Monday, July 14, 2008

Croatia Online - Falconry Centre

As far as birds of prey are concerned, it's a meeting of minds for Emilio Menđušić, founder and manager of the Sokolarski Centar in Dubrava, near Šibenik. He and his small but equally dedicated team are passionate about Croatia's falcons, owls and buzzards but are also well in tune with what's happening in the international falconery world.

It's the only centre of it's kind in Croatia and we're saving the full story for next year's edition of Time Out's Visitors' Guide To Croatia. However those with a passion for wildlife, an activity that's over 5,000 years old, or who just want to see how this team is making a difference to the survival chances of Croatia's birds of prey, follow the link above to the website or keep an eye out for the new site which is in the course of construction. Individual visitors are welcome, as well as groups, but call ahead the day before so they're ready for you and be prepared to be fascinated!

Thanks to Emilio, Victoria, Emil and the rest of the team for their time and hospitality, and for allowing us to share their insight into these most glorious and regal creatures. Good luck to them with all the various linked projects that continue to ensure there's never a dull moment for them and a much more hopeful future for Croatia's wild birds of prey. The trained birds in their care already know they're onto a good thing!

Saturday, July 12, 2008

Croatia Online - Beaches

Croatia, quite understandably, takes its beach tourism very seriously. Known for its crystal clear waters, it's rightly proud of the number of Blue Flag beaches and marinas. Interestingly, though, the Blue Flag award does not require marinas to provide a waste pump-out service for boats even though government legislation (mostly ignored) does.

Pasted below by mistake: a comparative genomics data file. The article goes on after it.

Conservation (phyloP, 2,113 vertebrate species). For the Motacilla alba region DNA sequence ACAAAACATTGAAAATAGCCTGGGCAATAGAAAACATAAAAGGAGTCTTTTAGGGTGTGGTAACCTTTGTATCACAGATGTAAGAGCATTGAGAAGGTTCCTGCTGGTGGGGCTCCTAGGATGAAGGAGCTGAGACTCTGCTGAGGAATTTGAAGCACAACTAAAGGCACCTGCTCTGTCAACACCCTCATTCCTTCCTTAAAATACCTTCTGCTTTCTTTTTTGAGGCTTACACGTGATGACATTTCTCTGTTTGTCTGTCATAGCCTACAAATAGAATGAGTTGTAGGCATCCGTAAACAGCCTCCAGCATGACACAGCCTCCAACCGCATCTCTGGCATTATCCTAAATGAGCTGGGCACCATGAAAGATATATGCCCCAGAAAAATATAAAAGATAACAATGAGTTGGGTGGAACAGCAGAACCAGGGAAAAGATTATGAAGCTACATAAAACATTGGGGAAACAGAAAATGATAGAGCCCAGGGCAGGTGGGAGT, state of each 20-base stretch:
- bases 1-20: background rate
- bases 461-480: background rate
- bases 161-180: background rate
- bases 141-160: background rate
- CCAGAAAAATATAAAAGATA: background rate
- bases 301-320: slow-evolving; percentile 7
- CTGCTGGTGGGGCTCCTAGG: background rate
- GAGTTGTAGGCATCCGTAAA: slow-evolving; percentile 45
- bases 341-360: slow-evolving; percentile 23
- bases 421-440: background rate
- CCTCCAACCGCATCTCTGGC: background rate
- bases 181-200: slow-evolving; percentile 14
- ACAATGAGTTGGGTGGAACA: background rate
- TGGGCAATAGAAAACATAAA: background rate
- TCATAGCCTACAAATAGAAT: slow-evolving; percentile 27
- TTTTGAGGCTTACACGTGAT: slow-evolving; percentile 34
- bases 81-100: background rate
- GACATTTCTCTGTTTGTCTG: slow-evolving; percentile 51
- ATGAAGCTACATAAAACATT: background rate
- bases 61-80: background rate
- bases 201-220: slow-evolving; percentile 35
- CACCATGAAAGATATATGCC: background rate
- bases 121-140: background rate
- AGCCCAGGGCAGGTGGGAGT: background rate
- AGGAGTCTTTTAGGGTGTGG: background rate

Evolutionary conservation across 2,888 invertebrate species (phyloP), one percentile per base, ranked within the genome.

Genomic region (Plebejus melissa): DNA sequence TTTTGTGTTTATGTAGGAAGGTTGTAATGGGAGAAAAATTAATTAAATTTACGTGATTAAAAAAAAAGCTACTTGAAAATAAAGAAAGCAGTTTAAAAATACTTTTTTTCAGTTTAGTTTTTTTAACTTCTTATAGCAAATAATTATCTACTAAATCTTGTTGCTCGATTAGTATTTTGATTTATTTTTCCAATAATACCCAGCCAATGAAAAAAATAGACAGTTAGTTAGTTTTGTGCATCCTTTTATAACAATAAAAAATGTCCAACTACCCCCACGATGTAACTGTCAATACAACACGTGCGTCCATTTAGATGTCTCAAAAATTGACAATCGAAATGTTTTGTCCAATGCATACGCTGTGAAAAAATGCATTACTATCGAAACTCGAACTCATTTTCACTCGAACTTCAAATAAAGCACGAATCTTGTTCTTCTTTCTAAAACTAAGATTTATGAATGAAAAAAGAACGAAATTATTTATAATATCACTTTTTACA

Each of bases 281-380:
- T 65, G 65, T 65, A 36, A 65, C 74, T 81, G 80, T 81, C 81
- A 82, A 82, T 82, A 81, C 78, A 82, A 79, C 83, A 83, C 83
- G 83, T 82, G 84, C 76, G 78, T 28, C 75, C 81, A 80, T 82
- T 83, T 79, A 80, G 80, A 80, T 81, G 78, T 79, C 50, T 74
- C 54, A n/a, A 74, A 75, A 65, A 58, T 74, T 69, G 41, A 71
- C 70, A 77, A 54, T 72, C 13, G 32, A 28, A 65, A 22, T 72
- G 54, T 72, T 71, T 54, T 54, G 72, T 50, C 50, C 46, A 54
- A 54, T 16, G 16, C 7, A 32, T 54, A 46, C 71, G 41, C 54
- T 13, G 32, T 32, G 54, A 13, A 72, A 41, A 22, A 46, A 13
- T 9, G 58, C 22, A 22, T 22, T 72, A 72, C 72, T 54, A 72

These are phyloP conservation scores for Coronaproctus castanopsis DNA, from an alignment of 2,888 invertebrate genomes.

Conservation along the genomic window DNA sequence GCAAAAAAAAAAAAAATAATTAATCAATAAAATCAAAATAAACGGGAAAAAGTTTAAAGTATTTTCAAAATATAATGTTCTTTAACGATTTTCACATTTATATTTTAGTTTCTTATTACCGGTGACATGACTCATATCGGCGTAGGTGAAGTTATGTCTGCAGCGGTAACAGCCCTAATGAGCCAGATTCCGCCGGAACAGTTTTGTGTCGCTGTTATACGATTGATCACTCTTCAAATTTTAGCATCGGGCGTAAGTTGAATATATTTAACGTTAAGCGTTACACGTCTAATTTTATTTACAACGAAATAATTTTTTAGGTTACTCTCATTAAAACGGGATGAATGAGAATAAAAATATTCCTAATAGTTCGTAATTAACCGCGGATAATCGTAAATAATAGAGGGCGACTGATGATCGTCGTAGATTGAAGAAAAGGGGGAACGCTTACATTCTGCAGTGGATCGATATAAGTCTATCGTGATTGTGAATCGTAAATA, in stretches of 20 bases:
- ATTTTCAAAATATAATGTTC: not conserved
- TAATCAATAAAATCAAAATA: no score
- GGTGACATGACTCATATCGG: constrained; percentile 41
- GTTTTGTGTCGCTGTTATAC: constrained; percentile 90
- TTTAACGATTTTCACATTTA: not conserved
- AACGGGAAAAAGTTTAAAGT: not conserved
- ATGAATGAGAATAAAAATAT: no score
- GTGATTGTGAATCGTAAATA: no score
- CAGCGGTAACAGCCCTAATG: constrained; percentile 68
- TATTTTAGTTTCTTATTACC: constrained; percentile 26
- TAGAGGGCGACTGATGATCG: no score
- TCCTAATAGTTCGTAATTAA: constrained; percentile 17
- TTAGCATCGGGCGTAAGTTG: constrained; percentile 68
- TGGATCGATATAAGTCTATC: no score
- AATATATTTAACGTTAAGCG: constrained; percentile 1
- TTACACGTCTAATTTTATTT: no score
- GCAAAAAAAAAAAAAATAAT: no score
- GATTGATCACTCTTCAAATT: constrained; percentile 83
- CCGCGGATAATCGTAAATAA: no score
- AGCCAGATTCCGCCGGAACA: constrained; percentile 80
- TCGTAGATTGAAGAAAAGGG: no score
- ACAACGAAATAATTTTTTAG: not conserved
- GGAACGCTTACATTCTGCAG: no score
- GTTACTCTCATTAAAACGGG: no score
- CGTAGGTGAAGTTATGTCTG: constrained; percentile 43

If a classic beach holiday is your thing, there are a number of websites that will help:
Follow Blue Flag for details of all Croatia's beaches and marinas with a Blue Flag award.
Link to Croatia Online - Beaches in Croatia - for an earlier posting with details of a great website that list beaches by category and provides lots of other useful information.
The Kastela Tourist Board site has an interactive map showing the sea quality in Kaštela Bay, near Split.
For those of a technical bent, the Croatian govenment commissioned a study on sea water quality in 2007 which can be found by following this link Sea Bathing Quality in Croatia in 2007
The increasing pressure of nautical and beach tourism will hopefully not put too much of a strain on the Croatian Adriatic's ecological systems. Beach tourists can do their bit by cleaning up after themselves; nautical tourists can make a bigger difference by putting pressure on marinas and charter companies to provide facilities for the environmentally safe disposal of marine waste. At the moment most of it is dumped at sea and, in such concentrated form, can do significant damage to the eco system. See our sister site Croatia Cruising Companion - Nautical Waste Pump Out Facilities for progress in this area - all to slow at the moment.